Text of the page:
'Two Years and You're Out' Comes to Immigration Reform: Hillary Clinton seems to have settled on an immigration position--a hard-soft compromise that superficially resembles her husband's famously effective 'two years and you're out' position on welfare reform.
"A country that cannot control its borders is failing at one of its fundamental obligations," she said of America's "broken system." She also said that "we do need an earned path to citizenship" for illegal immigrants here.
[S]he will be accused of Clintonesque parsing and wanting it both ways. She may well be guilty, but, on the basis of two conversations with her, I'm persuaded she believes in both border security and firm, practical measures to deal with those already here.
Most important, her support for a time lag between the two steps, with border security coming first by as much as two years, could be the right mix that breaks the congressional deadlock and solves much of the immigration problem.
"I would not support it if the legislation was just for border security and we had to come back to Congress for everything else," she said. "We need to structure it as one piece of comprehensive legislation, with a staged implementation." For example, she said, the legalization process could begin "12 to 24 months" after border control measures take effect. [Emphasis added]
The only problem with this appealing position is that it might produce a debacle. Think about it: We tell the world that the process of legalization will begin in "12 to 24 months" after border control measures--including a "smart" fence that can "spot people coming from 250 or 300 yards away"--take effect. Message: Sneak in now and you can become a U.S. citizen--but this offer ends soon! The fence is going up! Wouldn't that prompt an undocumented rush for the border that would make the settlement of Oklahoma look tame?
Repl Harold Ford's similar left-right, soft-hard compromise doesn't have this problem, or at least not to the same extent. Ford says he wants to enforce the borders first and then at some unfixed date he'd be ready to talk about possible legalization--not write it into the law, as Hillary would. He avoids promising anything to illegals--and therefore maybe avoids provoking a stampede of illegals to get in before the gate closes.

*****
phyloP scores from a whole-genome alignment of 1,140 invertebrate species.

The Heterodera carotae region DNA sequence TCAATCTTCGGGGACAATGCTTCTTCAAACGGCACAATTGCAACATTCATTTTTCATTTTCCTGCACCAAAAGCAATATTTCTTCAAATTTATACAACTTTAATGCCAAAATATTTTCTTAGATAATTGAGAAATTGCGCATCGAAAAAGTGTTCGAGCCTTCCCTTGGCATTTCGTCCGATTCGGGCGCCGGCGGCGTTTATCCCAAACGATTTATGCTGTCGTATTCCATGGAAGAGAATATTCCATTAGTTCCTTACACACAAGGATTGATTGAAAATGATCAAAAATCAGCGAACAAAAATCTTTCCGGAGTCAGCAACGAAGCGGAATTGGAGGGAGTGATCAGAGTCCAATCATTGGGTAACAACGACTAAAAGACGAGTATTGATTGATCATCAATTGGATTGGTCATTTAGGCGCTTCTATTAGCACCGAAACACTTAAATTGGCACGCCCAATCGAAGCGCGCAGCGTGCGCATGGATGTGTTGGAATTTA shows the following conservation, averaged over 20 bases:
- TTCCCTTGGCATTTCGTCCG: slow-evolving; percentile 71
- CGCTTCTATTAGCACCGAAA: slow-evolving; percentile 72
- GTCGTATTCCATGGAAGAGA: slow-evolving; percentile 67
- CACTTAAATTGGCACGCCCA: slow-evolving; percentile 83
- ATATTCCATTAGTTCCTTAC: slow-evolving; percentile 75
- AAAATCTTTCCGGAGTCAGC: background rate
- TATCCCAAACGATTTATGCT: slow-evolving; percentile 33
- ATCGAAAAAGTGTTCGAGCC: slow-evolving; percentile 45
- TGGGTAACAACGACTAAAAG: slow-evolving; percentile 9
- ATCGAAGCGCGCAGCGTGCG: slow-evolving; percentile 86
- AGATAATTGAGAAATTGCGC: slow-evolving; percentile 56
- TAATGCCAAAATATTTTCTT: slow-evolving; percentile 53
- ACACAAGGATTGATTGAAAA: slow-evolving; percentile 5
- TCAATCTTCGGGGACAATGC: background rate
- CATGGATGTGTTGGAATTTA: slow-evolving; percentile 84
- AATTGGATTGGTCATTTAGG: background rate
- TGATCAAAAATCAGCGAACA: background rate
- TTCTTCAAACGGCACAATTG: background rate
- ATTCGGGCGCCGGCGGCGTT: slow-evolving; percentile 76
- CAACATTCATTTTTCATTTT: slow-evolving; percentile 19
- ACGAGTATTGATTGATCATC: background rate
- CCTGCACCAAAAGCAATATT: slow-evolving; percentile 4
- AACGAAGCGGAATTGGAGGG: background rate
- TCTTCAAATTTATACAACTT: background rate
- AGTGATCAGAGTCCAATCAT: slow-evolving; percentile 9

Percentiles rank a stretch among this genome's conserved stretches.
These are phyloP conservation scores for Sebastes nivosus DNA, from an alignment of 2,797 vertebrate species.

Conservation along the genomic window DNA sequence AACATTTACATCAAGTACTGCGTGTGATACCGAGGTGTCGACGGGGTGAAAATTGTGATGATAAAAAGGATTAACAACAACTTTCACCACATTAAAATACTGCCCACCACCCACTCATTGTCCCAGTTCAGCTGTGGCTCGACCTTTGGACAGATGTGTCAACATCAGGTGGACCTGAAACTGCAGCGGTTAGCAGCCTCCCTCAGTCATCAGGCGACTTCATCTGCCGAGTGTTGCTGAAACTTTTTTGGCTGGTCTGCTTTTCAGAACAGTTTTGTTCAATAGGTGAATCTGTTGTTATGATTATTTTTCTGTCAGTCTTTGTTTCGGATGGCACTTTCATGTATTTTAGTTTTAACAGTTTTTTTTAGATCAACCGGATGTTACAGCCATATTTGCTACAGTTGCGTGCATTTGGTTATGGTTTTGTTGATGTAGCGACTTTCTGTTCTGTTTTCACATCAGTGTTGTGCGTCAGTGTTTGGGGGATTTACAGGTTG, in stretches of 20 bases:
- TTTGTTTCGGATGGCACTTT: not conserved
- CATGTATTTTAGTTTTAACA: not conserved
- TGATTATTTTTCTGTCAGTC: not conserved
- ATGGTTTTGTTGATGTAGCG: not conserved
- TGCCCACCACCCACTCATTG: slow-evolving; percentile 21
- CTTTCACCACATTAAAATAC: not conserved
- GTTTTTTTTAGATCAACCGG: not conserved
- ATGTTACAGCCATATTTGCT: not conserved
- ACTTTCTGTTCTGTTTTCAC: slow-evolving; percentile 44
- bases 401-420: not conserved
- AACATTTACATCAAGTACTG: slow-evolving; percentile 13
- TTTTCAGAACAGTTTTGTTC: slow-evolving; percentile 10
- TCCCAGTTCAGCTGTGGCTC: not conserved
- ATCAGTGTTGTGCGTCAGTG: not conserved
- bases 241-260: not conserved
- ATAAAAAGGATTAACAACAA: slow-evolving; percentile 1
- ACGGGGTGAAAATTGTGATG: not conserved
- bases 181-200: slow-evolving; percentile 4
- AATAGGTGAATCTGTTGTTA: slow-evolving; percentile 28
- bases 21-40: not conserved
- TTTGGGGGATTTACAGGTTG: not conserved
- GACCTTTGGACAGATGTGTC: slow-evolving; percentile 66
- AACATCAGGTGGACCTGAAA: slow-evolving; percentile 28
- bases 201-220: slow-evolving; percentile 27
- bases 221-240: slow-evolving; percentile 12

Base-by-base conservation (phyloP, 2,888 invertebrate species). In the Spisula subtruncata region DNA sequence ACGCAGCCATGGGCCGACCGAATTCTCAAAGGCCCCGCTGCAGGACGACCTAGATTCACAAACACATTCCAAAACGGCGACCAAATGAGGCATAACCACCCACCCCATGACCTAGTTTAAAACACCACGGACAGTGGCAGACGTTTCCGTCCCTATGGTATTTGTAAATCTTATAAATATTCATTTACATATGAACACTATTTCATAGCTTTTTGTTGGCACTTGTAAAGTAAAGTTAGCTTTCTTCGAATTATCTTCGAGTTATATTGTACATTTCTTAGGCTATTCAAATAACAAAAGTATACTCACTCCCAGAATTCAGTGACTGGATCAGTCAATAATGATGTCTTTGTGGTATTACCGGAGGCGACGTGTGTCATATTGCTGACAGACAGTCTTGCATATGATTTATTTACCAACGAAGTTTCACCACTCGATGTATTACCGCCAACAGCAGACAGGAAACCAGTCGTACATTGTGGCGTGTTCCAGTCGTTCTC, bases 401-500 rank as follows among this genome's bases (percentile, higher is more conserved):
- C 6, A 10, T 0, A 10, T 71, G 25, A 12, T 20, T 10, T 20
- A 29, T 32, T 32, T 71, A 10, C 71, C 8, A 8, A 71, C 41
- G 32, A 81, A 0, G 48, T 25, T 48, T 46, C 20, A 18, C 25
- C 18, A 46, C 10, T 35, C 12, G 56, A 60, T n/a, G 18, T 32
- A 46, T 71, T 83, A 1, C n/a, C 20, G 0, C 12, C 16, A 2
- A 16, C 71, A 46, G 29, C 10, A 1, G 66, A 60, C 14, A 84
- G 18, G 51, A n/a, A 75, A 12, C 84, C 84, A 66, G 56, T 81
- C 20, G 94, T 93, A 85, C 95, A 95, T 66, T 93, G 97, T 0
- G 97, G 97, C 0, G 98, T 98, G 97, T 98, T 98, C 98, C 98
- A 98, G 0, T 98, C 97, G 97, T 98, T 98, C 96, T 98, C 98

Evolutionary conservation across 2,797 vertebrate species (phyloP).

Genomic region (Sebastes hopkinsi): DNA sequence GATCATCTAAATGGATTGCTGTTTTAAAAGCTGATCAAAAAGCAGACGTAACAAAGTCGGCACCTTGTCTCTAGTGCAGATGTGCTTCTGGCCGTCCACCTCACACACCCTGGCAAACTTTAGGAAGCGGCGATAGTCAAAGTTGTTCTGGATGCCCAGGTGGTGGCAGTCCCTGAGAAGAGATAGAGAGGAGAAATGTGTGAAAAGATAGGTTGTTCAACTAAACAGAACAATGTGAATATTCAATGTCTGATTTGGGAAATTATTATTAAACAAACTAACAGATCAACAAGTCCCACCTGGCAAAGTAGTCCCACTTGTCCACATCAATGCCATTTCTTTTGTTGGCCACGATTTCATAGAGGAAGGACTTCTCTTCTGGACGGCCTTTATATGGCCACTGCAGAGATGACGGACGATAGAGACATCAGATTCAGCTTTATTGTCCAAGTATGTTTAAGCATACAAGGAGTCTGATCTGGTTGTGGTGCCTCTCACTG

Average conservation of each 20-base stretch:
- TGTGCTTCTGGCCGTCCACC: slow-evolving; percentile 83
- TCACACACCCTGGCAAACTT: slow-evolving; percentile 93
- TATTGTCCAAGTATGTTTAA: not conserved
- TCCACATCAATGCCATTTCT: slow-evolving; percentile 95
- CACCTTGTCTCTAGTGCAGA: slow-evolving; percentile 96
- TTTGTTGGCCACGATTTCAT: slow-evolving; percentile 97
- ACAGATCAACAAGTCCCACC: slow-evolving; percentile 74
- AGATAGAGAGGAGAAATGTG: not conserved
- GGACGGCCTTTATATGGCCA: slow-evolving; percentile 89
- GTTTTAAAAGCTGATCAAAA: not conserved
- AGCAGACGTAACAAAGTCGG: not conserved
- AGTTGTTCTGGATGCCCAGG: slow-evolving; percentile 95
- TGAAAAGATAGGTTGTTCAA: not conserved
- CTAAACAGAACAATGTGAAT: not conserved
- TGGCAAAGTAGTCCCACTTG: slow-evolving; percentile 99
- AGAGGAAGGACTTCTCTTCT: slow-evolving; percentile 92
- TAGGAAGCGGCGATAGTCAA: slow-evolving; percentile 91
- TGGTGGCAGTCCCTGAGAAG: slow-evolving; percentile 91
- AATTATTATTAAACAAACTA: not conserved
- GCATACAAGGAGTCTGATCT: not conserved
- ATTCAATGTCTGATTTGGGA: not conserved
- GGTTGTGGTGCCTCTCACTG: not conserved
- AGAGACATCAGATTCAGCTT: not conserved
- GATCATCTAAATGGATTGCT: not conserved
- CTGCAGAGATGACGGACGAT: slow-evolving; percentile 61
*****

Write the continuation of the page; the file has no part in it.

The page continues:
The Ford approach doesn't have to be one-sidedly anti-immigrant--you could accompany it with a finite guest worker program, even one that promised eventual full citizenship to the guest workers, who would after all be legal workers. That shouldn't provoke a stampede because it wouldn't promise legalization or citizenship to unlimited numbers of other, non-legal workers. It seems a sounder Clintonian position than Clinton's Clintonian position.
There are worse things than not being "comprehensive"! (Wasn't that supposed to be one lesson of the Hillarycare debacle?) ... 2:13 A.M. link
New York TimesScammed by Clinton-Burkle Spin? The NYT's John Broder and Patrick Healy describe the origins of the life-giving friendship between Bill Clinton and Ron Burkle with a PR-perfect paragraph that should have set off the BS-meter:
The two men first met when Mr. Clinton was running for president in 1992 and touring neighborhoods in Los Angeles that had been torched during riots after the acquittal of several police officers charged with beating Rodney King. Mr. Clinton noticed that some supermarkets were still open, and asked why, his aides recalled. He was told that those stores were not burned because the owner, Mr. Burkle, treated his customers and employees fairly. Mr. Clinton asked to meet him.
Hmm. Too good to check? Not if you have NEXIS! At the time of the riots, Burkle owned a chain of markets called Food 4 Less. (He apparently didn't acquire Ralph's markets until 1994.) Here's the lede paragraph of a June 1, 1992 story in the Orange County Business Journal:
Ron Burkle was in the middle of a meeting in a downtown Los Angeles hotel room when the Rodney King verdict came in last month. As word of the ensuing riots spread, television sets in the room were turned on. Burkle, chairman of La Habra-based Food 4 Less Supermarkets Inc., soon found himself watching intently. Buildings were burning. His buildings.
When the smoke finally cleared, Food 4 Less tallied its losses. The operator of the Boys' Markets, Viva and Alpha Beta stores that provide inner city residents with most of their groceries had sustained some $ 25 million to $ 30 million in riot-related damage. At the height of the riots, 44 of its stores had been shut down. A handful were burned to the ground. Another dozen were so badly damaged that it would take from a month to several months to make them operational once more.
Burkle says he never once considered turning his back on his turf.
"When you watch your stores burn and watch the looting, you can get upset by events," he says. "It would probably be easier to just abandon (the inner city). But we're not going to do that." [Emphasis added]
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